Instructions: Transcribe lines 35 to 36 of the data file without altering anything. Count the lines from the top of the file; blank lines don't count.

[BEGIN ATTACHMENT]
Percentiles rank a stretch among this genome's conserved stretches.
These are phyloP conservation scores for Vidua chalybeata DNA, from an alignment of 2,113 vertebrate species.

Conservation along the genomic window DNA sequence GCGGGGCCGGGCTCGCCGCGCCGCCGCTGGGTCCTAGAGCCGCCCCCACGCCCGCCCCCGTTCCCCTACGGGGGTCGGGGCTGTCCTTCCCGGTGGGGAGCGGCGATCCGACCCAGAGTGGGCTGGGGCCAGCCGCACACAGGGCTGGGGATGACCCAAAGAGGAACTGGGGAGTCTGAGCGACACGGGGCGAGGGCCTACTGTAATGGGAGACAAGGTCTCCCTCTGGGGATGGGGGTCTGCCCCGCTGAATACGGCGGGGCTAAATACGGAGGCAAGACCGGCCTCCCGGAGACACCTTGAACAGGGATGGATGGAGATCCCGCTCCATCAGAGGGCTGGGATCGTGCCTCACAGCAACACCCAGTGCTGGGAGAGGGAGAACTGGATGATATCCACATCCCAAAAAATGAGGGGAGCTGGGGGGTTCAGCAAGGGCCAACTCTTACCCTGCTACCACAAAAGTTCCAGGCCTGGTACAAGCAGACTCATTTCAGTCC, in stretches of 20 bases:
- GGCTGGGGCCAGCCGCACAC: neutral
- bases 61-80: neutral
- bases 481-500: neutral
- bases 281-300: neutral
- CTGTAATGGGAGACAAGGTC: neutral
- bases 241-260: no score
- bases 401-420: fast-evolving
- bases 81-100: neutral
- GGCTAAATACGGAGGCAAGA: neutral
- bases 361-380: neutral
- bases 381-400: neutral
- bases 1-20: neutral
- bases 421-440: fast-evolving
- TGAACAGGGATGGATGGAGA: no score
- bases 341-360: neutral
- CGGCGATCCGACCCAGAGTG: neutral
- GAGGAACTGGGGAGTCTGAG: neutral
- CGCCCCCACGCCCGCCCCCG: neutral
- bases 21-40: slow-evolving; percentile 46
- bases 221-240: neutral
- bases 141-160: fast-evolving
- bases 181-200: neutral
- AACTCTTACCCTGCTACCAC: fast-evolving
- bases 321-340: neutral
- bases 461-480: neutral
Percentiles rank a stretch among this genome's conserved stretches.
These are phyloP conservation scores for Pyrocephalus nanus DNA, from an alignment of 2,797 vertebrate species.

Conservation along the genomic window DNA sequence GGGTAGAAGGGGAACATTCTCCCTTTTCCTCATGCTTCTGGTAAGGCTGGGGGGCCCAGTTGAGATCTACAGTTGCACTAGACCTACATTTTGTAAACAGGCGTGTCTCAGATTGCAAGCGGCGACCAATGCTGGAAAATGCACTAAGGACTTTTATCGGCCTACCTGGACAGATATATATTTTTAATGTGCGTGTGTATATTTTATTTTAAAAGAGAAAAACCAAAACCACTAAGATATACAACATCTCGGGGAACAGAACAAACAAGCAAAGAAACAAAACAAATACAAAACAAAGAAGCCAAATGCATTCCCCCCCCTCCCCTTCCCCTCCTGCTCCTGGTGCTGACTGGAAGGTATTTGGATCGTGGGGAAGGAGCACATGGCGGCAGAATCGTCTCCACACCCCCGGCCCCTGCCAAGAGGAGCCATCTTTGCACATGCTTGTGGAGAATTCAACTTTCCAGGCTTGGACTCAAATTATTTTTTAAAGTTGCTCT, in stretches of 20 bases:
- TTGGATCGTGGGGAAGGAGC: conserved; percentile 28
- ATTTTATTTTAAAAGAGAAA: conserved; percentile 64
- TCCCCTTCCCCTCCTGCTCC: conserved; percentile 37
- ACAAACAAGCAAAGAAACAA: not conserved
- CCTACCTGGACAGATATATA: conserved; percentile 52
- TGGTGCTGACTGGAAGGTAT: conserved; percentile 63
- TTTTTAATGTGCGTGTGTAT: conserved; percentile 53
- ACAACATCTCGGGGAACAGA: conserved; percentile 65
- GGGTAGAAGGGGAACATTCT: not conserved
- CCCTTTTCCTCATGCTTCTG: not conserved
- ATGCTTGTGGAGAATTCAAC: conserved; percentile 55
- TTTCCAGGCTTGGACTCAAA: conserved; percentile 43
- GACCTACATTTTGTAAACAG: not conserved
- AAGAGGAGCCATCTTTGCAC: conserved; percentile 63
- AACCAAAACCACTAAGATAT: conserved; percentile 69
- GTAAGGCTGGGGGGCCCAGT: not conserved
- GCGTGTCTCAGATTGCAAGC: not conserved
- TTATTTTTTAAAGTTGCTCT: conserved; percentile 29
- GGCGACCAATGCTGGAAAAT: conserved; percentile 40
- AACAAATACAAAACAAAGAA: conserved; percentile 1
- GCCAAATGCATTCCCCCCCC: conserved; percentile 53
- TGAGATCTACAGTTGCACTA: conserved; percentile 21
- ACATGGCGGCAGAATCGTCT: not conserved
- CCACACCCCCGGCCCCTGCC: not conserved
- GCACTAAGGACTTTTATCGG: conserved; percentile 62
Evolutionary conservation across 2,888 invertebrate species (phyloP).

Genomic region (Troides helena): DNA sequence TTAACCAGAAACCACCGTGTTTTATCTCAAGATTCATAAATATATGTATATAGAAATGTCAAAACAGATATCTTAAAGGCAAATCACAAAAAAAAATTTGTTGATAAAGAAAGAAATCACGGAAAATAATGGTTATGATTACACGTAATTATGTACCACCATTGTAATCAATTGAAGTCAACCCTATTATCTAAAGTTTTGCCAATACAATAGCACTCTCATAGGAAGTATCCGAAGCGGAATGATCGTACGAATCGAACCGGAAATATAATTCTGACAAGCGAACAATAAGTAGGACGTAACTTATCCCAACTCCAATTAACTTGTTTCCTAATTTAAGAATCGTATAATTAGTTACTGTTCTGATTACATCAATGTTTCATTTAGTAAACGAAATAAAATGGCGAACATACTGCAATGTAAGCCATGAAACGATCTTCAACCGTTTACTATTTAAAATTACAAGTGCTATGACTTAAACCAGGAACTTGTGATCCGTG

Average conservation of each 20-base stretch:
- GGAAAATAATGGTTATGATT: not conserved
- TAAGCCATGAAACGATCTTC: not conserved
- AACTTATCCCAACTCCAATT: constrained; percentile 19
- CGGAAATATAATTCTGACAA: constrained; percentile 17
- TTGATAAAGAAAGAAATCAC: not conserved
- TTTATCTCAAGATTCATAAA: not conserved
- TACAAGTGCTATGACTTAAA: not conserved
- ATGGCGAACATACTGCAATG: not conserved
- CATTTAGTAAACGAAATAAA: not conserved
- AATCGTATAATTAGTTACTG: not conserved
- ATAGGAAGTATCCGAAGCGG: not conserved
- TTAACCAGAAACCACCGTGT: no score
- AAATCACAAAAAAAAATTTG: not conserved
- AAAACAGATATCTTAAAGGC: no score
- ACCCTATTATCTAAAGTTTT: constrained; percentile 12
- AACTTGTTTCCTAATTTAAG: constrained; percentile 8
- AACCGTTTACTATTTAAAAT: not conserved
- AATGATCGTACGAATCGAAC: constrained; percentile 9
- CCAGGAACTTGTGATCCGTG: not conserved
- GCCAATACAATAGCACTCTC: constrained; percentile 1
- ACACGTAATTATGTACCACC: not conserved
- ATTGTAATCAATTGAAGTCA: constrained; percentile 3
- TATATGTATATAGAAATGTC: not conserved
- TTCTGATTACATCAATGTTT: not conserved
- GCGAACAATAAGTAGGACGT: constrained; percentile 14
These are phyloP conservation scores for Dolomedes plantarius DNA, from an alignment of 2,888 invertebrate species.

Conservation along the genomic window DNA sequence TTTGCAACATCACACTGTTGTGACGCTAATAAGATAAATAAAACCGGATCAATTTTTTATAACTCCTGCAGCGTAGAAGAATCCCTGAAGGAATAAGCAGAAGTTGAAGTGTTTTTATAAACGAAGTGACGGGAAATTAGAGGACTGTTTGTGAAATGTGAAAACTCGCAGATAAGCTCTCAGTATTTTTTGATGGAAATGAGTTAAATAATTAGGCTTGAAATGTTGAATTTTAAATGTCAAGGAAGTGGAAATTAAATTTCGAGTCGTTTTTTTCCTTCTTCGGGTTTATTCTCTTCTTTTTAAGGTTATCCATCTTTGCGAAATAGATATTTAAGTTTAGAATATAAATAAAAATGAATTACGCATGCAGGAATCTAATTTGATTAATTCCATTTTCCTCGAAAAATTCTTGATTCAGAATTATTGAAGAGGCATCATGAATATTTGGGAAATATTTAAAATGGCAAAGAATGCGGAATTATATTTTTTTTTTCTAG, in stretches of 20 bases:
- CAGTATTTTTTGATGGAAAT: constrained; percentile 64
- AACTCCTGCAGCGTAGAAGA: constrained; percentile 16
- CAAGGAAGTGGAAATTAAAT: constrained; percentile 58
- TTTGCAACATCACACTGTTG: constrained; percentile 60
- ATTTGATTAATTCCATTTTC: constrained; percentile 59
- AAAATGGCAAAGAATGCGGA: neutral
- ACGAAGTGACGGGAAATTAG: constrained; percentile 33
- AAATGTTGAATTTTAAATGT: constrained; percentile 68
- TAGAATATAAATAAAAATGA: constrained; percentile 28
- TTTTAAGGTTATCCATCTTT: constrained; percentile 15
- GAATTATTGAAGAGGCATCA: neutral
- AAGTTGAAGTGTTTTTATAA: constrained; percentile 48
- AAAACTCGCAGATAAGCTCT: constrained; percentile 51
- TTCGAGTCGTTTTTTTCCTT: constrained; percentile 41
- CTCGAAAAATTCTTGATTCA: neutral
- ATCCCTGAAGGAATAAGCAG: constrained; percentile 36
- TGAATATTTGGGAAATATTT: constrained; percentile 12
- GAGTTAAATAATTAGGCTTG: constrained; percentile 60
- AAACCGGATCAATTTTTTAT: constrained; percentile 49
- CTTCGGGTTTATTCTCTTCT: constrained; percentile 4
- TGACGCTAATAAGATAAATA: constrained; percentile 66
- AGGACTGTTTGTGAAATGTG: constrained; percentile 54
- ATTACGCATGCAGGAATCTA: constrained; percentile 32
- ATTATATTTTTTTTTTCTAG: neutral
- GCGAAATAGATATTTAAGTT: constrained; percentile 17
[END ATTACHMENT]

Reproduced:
- ACAAACAAGCAAAGAAACAA: not conserved
- CCTACCTGGACAGATATATA: conserved; percentile 52